Federal Antitrust Policy during the Kennedy-Johnson Years

By James R. Williamson | Go to book overview
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The Issue: Business Concentration in the 1950s and 1960s

THE THIRD GREAT MERGER MOVEMENT: 1951-1968

Ironically, a vast merger movement followed the enactment of the Celler-Kefauver Act in 1950. This Third Great Merger Movement, exceeding the previous two, began with a disappearance of 235 formerly independent firms in 1951, and steadily increased until 1968, when a staggering total of 2,442 corporations disappeared into mergers during that year alone (Table 1.1). Another indication of the enormity of this merger wave was the disappearance of 1,261 large firms, defined as those with assets of $10 million or more. 1 The number of large firms acquired grew from nine in 1951 to 99 in 1966, then jumped dramatically to 167 in 1967 and to 201 in 1968. The transfer of assets accompanying these acquisitions averaged well over $1 billion through 1960, averaged $3 billion from 1961 through 1966, and reached almost $13 billion in 1968 (Table 2.1). Especially significant is that 46 percent of these large firms, representing 64 percent of their total assets, were acquired by the 200 largest industrial corporations, thus increasing the degree of concentration in the American economy. Indeed, by the end of 1968, the 200 largest industrial corporations controlled over 60 percent of the total assets held by all manufacturing companies in the United States, an amount equal to that held by the 1,000 largest in 1941 when the TNEC warned of the growing concentration of economic power (Table 2.2). 2 It is not surprising that academicians, small businessmen, members of Congress, and the antitrust agencies viewed with alarm this accelerating concentration of economic power.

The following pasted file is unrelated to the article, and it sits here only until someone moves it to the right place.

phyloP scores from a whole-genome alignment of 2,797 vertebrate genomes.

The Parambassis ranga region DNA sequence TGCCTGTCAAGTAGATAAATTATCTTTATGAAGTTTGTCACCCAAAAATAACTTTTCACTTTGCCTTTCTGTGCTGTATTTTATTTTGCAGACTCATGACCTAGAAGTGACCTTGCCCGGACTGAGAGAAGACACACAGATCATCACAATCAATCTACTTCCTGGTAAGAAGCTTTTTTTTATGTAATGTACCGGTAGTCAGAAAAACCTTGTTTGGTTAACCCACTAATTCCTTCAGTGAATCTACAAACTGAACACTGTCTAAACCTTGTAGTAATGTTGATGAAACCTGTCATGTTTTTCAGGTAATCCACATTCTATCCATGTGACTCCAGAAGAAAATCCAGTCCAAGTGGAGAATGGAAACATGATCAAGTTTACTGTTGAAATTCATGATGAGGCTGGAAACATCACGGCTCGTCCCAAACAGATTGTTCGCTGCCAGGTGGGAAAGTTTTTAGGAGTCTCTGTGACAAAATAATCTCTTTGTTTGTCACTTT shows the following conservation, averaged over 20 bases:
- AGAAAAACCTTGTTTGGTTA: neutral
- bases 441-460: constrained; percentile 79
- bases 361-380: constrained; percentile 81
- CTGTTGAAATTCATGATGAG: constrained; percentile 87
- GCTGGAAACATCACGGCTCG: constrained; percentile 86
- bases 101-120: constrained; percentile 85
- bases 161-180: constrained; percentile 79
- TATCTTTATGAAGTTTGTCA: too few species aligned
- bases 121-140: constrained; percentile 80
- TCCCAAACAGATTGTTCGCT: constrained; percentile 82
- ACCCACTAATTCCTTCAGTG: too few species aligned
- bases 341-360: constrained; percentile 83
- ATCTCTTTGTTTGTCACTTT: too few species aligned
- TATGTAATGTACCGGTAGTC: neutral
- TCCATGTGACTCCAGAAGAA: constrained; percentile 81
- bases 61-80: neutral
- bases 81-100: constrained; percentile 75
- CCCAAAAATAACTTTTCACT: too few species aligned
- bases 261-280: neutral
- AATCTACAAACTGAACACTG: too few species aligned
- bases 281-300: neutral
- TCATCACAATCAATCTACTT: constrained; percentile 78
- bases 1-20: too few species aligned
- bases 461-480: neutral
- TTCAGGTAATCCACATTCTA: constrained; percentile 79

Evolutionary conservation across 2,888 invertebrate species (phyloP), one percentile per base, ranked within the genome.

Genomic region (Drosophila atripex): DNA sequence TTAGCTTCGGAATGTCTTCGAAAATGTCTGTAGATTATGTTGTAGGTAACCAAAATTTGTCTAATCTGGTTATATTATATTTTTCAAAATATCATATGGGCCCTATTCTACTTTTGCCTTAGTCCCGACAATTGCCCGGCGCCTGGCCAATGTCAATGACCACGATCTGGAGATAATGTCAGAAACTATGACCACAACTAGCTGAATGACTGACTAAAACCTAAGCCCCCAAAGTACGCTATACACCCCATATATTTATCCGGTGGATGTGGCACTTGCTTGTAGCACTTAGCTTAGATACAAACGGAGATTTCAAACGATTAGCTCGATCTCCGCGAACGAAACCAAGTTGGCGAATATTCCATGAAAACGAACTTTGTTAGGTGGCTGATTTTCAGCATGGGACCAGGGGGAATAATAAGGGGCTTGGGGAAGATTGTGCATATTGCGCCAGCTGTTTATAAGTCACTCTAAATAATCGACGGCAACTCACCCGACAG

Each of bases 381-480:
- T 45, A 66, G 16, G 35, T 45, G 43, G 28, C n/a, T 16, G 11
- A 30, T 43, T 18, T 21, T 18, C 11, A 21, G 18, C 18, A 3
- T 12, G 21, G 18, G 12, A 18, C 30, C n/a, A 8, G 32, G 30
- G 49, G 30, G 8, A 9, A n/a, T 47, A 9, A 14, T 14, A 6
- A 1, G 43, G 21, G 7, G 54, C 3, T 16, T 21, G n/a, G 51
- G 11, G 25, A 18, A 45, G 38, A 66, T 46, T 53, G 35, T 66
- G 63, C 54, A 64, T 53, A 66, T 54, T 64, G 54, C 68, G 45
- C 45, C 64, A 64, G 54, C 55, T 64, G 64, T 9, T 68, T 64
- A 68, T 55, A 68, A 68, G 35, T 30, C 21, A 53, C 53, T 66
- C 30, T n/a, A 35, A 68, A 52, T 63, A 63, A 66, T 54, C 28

This great merger wave took place during a period of prosperity marked by a rapidly expanding economy, easy money, and a buoyant stock market. As in the mini-wave of the 1940s, over half of the mergers took place in the machinery, chemical, food, transportation equipment, and textile industries. Once again, investment bankers and financial consultants were active, but to a greater extent than in previous movements, corporate management initiated merger activity, and

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